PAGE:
Defense News Interview, January 2020
Leonardo DRS CEO Bill Lynn explains how larger, more traditional defense contractors can contribute to the Pentagon's push for advanced tech.
Transcript of Interview with Bill Lynn:
If you look back 20, 30, 40 years, a lot of the research on defense systems was actually inside the department and inside the defense industrial base itself. And often though that research was exported to the commercial sector-- think GPS, think the internet coming out of ARPANET. That balance has shifted now so much more of the research, much more of the technologies that you need to have cutting edge fighting forces are coming from the commercial sector. I'm thinking now autonomous systems, cloud computing, quantum computing.
All of those technologies, really their origin is in the commercial sector. So you're going as a defense company from a net exporter to a net importer. The balance hasn't gone from 100 zero to zero 100, but it's ... I think the balance has shifted more in favor of commercial technology. So I think you have to have, as a defense company now, you have to have a much broader purview of the technologies that are going to be needed to put into your systems.
Well, it's a holistic approach, but what you're really looking for is a sustainable competitive advantage. You don't tie exactly to individual programs, but you do want to have programs in mind that are inside the five year planning cycle because what you need to get is a return within a reasonable period of time and what you're looking to do is basically get ahead of the field. Can you do something in terms of investing that's going to give you some kind of advantage in the next competitions that you think is going to give the department, give the US military something that nobody else can provide?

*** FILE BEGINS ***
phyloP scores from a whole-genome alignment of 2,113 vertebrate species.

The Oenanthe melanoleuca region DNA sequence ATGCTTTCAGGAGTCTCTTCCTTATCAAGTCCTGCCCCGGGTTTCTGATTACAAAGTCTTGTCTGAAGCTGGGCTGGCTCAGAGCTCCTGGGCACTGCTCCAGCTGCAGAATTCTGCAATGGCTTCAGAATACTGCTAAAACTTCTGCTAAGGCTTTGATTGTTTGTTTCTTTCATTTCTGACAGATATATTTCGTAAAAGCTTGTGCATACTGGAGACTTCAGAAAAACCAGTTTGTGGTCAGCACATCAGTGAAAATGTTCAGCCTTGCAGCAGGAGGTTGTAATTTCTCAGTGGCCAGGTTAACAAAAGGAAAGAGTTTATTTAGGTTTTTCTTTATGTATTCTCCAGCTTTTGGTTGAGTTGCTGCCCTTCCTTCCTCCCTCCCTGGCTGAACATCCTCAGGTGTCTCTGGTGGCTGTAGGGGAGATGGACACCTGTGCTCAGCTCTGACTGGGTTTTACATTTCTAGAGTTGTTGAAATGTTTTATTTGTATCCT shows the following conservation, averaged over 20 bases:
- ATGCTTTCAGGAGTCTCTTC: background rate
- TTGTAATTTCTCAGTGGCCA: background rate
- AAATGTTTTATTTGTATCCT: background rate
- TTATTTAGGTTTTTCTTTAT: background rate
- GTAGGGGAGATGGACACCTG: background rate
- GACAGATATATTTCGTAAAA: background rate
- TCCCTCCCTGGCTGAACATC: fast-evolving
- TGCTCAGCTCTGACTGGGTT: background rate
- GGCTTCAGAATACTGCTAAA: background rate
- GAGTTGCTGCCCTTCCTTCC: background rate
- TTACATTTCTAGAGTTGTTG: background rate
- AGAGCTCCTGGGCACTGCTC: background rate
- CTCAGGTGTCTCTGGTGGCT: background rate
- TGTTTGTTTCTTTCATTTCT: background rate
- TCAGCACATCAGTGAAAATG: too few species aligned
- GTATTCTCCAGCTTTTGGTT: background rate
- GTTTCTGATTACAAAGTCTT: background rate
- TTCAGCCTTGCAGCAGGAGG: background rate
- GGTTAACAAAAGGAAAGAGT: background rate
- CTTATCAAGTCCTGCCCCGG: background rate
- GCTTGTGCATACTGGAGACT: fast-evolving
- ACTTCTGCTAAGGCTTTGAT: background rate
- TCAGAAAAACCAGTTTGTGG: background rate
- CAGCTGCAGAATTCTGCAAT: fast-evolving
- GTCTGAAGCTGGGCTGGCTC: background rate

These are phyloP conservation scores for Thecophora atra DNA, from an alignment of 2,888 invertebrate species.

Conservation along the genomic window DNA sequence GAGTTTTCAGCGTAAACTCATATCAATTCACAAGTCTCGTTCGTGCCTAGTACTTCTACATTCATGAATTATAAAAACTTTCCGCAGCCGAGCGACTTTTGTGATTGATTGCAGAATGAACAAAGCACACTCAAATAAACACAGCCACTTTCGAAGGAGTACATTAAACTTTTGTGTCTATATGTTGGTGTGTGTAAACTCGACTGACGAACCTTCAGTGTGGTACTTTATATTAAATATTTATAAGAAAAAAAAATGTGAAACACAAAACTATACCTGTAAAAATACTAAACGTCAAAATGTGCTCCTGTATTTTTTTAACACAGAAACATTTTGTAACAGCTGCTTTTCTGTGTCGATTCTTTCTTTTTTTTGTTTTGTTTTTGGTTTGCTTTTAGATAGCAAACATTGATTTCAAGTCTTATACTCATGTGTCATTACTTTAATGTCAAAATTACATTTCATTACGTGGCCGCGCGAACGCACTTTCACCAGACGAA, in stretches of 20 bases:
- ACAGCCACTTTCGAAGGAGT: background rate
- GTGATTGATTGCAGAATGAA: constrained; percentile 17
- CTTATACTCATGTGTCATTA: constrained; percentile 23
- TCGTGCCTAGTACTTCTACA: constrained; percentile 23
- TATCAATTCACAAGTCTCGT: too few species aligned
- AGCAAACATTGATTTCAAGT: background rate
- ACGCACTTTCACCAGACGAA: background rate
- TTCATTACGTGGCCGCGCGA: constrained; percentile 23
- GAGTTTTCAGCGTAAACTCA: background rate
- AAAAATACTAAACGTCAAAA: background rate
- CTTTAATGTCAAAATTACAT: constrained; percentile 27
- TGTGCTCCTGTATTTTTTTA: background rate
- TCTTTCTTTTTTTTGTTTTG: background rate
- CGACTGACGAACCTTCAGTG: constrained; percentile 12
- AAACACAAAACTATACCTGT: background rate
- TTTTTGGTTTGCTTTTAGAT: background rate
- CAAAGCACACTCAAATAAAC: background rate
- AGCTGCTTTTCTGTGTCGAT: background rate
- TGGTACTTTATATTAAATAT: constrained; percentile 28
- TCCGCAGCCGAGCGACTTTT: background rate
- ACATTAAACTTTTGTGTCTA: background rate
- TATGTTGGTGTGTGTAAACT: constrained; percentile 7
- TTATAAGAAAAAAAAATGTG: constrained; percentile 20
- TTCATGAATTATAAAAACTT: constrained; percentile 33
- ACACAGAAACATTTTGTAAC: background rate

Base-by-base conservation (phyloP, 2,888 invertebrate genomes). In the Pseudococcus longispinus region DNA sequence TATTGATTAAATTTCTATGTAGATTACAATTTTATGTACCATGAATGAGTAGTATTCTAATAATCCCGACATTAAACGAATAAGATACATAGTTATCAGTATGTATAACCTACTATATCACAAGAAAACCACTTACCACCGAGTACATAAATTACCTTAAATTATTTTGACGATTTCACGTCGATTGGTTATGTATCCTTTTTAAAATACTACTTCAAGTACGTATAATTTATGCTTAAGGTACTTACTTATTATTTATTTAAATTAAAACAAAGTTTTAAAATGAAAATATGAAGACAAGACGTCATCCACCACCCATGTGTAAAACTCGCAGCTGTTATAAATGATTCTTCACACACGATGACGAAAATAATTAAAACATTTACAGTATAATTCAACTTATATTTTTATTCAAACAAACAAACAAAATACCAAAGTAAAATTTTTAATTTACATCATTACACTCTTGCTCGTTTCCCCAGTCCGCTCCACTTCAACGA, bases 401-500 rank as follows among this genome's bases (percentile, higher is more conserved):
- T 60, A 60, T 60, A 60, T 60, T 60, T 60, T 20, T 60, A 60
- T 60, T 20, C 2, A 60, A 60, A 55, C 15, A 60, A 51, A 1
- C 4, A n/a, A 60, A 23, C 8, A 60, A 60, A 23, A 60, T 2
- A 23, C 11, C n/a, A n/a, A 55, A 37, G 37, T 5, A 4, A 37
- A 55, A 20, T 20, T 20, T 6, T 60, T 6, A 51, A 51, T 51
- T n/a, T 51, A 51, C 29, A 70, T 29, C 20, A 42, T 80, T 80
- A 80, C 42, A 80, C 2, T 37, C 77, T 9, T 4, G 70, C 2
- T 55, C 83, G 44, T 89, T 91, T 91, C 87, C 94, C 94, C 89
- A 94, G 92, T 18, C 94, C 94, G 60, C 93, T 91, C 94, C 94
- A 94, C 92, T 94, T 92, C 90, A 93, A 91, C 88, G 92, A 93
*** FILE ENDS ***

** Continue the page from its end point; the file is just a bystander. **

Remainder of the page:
Dual use can work in terms of the teaming, as I said, that a commercial company with commercial technology can team with a defense company and you can have the defense company sell into the department for the defense uses and the commercial companies sell into the commercial market for the commercial uses. I think it's harder if you have a commercial company that's trying to sell into DOD because they have all of the barriers to entry, whether it's the auditing and accounting systems, it's the relatively low profit ceiling, the relative smallness of the market compared to commercial markets.
And similarly, as I said, the defense companies do not have the right approach generally to commercial markets. They don't have the channels, the sales force, they don't necessarily have the agility to deal in the commercial market. So it's somewhat of an unnatural act. So it's that combination tends to work better than a defense company going into the commercial sector or a commercial company going into the defense sector.